Denman Island Ferry
Getting to Denman Island from Vancouver, including driving time and two ferry connections, takes approximately 4-5 hours. First you can get to Nanaimo via either the Horseshoe Bay ferry from North Vancouver (1 hr – $80/vehicle + $18 per passenger) or Tsawwassen Ferry from south of the Vancouver airport (2 hrs – $80/vehicle + $18 per passenger).
Then from Nanaimo it is approximately a 1-hour drive to Buckley Bay where you can take the 15-minute Denman Island ferry across ($31 + $9 additional passenger return). If you are flying into Comox instead, you are looking at only about a 30-minute drive to reach the ferry.
In summer, the ferries go back and forth across Baynes Sound roughly hourly throughout the day and the ferry times are specifically planned to coordinate well with the additional ferry from Denman Island to Hornby Island.
You’ll want to get to the ferry at least 10 minutes early and in high season its best to be more cautious. We got to the ferry leaving the island with only a minute to spare and just barely squeezed on but we don’t recommend leaving it to chance.
Gulf Island Hopping
The lovely chain of forested Gulf Islands are scattered in the Georgia Strait between Vancouver and Vancouver Island. They are roughly divided into two sections, the Northern Gulf Islands of Denman and Hornby, and the more numerous Southern Gulf Islands. The south islands that are inhabited, include accommodation options and BC ferry connections are Gabriola, Salt Spring, Pender, Mayne, Galiano and Saturna.
However, there are several more small ones that can also be visited if you have access to your own boat, a few of which have accommodation options or basic camping. Valdes Island and Thetis Island have places to stay and people occasionally also visit Mudge Island, De Courcy Island, Ruxton Island, Portland Island and Prevost Island.
Each of the beautiful Gulf Islands features its own unique sights and personality. Spending a week or so island hopping through this superb area is sure to be one of the most memorable trips you can take in Western Canada.
Hugely popular in summer, scenic and diverse Hornby Island is known for its wide variety of highlights, including local wine, art and crafts. There are also several outstanding beaches and a few excellent hiking trails.
Just a hop, skip and jump from Nanaimo, one of the main Vancouver Island cities, Gabriola Island is a wonderful place to enjoy a rural feel, intact forests and some very unique sites. The Malaspina Caves are particularly memorable.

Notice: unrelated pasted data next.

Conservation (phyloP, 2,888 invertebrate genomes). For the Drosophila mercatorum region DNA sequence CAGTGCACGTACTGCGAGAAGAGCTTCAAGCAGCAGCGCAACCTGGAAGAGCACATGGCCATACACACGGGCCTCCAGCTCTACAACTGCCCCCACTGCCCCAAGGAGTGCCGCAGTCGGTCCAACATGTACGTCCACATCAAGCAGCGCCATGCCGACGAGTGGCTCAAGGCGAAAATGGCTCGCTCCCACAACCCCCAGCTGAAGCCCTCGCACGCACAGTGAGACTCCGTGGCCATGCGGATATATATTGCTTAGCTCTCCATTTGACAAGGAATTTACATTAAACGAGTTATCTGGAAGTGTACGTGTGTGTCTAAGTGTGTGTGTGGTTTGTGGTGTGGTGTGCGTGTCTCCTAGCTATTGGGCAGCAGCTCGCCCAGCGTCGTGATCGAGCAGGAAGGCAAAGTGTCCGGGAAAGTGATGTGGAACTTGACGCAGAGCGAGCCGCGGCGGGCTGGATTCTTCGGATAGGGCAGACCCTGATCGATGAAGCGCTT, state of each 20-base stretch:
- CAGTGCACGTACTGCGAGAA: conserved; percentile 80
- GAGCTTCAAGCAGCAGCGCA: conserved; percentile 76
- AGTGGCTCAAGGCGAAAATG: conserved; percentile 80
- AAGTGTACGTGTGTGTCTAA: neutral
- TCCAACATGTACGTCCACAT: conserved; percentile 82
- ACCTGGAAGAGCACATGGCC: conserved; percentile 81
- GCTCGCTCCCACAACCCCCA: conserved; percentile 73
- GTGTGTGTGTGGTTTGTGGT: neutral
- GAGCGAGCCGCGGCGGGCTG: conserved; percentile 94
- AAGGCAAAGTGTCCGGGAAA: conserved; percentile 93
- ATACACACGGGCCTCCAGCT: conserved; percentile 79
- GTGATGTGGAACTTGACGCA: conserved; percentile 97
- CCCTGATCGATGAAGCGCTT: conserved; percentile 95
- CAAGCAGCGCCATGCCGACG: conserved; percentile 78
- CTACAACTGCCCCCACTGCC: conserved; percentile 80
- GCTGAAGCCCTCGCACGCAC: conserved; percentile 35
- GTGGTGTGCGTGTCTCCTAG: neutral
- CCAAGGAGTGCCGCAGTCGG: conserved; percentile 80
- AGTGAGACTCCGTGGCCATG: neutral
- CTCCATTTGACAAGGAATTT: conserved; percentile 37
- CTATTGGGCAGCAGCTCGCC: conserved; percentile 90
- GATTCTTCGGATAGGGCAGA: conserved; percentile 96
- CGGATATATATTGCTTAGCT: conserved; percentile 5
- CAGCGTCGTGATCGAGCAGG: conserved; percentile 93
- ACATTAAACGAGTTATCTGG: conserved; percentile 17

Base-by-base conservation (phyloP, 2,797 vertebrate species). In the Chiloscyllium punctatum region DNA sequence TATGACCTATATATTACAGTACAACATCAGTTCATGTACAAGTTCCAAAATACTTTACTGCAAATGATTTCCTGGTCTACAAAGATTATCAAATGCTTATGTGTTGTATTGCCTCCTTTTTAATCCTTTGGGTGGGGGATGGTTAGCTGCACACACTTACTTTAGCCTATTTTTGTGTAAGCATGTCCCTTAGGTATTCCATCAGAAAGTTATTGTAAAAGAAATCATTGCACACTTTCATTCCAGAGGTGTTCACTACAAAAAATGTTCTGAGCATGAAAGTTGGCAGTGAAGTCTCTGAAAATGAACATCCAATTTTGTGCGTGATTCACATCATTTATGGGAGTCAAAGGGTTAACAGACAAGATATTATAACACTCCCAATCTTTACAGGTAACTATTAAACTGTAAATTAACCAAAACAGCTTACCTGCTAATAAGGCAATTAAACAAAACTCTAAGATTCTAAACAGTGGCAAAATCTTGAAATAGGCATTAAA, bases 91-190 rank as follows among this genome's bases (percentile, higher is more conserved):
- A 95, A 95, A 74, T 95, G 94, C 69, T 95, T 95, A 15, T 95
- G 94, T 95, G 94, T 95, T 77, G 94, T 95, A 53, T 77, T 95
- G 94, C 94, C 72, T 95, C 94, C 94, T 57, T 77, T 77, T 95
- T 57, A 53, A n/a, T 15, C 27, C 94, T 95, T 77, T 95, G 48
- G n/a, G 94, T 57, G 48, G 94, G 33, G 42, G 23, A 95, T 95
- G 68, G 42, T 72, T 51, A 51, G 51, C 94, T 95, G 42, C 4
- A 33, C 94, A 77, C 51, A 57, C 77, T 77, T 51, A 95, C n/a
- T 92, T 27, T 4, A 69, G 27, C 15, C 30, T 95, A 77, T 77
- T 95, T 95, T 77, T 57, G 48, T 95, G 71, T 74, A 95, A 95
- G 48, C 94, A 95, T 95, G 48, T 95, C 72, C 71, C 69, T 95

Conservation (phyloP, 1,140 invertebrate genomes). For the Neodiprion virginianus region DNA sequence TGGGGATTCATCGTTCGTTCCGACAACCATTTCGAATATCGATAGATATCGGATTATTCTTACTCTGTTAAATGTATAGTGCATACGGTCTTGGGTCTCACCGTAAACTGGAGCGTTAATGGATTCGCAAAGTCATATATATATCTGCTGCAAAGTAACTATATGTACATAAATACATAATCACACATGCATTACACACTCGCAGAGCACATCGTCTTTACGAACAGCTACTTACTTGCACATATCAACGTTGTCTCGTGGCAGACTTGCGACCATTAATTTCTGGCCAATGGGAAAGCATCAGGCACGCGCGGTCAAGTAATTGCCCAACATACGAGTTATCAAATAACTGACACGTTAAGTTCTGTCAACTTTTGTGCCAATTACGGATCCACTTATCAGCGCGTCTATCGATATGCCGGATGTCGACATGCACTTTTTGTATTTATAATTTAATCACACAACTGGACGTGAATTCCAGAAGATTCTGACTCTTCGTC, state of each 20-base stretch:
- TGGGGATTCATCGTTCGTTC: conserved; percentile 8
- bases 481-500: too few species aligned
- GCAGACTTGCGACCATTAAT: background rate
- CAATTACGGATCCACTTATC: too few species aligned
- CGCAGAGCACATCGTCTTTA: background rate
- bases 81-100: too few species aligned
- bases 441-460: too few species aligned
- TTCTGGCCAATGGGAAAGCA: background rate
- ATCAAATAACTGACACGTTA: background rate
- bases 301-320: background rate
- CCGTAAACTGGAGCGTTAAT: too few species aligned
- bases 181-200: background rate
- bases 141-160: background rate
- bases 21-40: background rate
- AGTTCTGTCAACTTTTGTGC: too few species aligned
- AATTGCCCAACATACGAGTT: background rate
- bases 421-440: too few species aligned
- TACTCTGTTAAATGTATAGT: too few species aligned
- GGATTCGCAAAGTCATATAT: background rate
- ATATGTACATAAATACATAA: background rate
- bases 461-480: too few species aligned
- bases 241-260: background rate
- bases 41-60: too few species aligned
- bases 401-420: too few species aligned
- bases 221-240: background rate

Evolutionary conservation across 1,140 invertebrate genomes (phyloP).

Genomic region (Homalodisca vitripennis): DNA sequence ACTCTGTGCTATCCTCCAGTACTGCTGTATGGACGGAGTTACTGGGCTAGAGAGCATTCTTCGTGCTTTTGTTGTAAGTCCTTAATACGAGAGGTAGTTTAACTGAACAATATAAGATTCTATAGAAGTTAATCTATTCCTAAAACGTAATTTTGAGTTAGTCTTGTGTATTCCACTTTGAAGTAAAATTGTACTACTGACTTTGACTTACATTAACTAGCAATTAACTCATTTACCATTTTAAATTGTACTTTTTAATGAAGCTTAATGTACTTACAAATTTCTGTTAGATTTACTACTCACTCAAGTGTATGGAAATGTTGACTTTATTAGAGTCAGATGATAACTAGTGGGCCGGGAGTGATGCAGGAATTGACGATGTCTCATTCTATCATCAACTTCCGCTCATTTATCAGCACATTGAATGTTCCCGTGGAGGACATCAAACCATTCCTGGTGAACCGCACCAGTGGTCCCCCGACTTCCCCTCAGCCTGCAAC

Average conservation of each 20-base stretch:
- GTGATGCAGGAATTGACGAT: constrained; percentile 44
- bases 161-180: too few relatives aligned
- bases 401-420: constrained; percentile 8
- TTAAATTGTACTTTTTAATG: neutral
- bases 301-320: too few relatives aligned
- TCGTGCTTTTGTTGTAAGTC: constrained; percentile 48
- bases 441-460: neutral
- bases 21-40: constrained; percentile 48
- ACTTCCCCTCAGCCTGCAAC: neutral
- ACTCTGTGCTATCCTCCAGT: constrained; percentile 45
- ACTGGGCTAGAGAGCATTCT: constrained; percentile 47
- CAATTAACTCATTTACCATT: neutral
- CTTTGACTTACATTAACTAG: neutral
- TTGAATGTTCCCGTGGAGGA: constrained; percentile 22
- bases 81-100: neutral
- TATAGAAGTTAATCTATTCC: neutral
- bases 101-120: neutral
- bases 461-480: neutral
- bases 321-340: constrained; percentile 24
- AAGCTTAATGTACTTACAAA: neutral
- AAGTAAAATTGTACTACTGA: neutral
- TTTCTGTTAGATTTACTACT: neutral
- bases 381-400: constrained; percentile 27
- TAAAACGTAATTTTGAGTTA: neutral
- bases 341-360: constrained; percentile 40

Salt Spring Island
The most populous and developed of the Gulf Islands, bustling Salt Spring Island offers a huge variety of activities. It is one of the best places in British Columbia to shop at local farm stands and in summer offers an impressive array of music festivals and concerts.
Pender Island is actually made up of North Pender and South Pender, the two islands divided by a man-made channel dug back in the early days of European habitation. Both sides are fantastically peaceful and feature some of the best viewpoints in the South Gulf Islands, including Gowlland Point, Mortimer Spit and Magic Lake.
Wild and mountainous Saturna Island is tucked into a small pocket of Canadian territory with the United States surrounding it on three sides. It is one of the least known and least visited of the Gulf Islands and is a great choice for those looking to get off the beaten path.
Home to Miner’s Bay, once the most important harbour on the Canadian Pacific Coast, Mayne Island is full of small, hidden beaches, nice hikes and the exceptional Japanese Gardens, our pick for the most surprising attraction in the Gulf Islands.
Of all the Gulf Islands, Galiano Island is the closest to Vancouver which, combined with a wealth of natural highlights, including the Galiano Cave, has made it one of the top adventure destinations for people looking to escape the city.
Hiking, biking, kayaking and fishing are just a few of the possibilities on long, narrow Galiano.
Denman Island Summary
Almost bizarrely overlooked in favour of popular Hornby Island, Denman Island has more than enough going for it to keep visitors impressed and entertained in its own right. With some gloriously empty beaches and loads of untouched forest, we’d recommend getting over to Denman before the secret’s out.